This is the best course I've taken at Northwestern. I had a ton of fun optimizing my compiler for the final competition. I highly recommend you take this and Simone's other class CAT.
Great class. Simone is the best professor I've had the pleasure of learning from at Northwestern. The difficulty of the class peaks in the middle of the quarter, so plan accordingly.
This course was the single most impactful educational experience I've had to date, largely thanks to Simone's commitment to designing it as effectively as possible
I really enjoyed bottom to top approach approach. The idea of increasing homework complexity in the middle of quarter instead of the end is just brilliant
Not only did I learn about basic principles in compiler consturction, I have also learned a great deal in software development and design principles.
The assignments build upon one another which allows to build up a understanding of the area while gaining expertise on individual subject areas.
This course helped me learn how to take complex compiling processes, and make it in a step by step procedure that I could implement.
Yes, the incremental development of the assignments allowed me to learn the individual concepts within the context of the area.
Heavy load but you learn a lot. A lot of work but not you can get an A if you pay the efforts. Simone is a nice guy.
Yes. The assignments were challenging, the structure of the class was very motivating, and lectures were engaging.
Yes I learned a lot. The course gives a flavor of how algorithms can solve really complex compiler problems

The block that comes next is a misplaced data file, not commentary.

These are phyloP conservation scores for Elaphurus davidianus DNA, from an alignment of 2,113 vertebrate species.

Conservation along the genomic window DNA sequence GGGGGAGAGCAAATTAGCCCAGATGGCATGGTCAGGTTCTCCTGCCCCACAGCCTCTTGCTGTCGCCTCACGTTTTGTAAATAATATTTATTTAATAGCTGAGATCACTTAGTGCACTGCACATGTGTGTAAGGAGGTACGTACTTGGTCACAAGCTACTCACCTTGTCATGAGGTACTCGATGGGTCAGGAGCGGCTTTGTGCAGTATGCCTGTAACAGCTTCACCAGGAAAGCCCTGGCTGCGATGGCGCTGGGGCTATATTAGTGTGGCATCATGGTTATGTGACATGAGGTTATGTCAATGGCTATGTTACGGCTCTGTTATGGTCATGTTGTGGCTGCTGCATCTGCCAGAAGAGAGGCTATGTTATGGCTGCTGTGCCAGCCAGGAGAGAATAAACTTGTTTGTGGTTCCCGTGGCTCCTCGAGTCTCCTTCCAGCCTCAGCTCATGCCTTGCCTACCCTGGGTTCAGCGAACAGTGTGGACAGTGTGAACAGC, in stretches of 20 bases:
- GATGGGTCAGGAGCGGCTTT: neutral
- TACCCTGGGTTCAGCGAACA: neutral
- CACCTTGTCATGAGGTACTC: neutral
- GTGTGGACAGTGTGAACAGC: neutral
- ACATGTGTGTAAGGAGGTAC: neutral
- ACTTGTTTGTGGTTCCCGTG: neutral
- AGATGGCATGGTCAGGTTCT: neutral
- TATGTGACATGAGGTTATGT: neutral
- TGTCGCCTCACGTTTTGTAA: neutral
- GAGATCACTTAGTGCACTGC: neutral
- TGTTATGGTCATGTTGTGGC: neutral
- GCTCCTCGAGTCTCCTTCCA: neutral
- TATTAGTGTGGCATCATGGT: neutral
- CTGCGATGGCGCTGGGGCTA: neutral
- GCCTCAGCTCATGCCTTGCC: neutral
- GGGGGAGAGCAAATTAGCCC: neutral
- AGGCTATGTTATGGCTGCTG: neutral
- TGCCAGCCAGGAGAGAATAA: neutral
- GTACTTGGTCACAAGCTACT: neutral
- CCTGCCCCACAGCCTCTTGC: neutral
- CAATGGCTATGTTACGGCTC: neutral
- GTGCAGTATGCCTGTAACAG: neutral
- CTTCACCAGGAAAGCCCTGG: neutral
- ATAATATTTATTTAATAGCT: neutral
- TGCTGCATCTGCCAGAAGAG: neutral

Lectures are very solid but leave enough implementations details to the student for it to be interesting.
Yes. The hands on experience implementing a relatively large project was a huge learning experience.
Yes, assignments and gamified grading were excellent
100%. It explains complier by building a compiler.

2019 - 2020

This course was by far one of the best courses I've taken in my entire life of being a student. I would absolutely recommend anyone who is even remotely interested to take it. The professor: Simone is a rare professor that is good at what he does, and also is genuinely interested in teaching. His lectures are really clear and informative, and he is very approachable after class/in office hours if you have more questions. The content: I thought that the subject was really interesting, despite not really knowing anything about compilers going in. You obviously learn a ton about compilers, but also some low–level machine representation stuff, software development principles, and more. You will become a much better software engineer after taking this class. The work: You've probably heard this course a ton of work. This is true. Particularly, each homework builds off the last one, so make sure you do a good job on the first few otherwise you will have truly insane bugs later on. One nice thing is that Simone spreads out the work so that its easiest at the end when all your other classes are hard. Still, don't take this in a heavy quarter. Also, make sure you're solid on C++ because you'll be writing a ton of it. All that being said, the work is hard but its really interesting, and not many people can say they've built a full compiler from scratch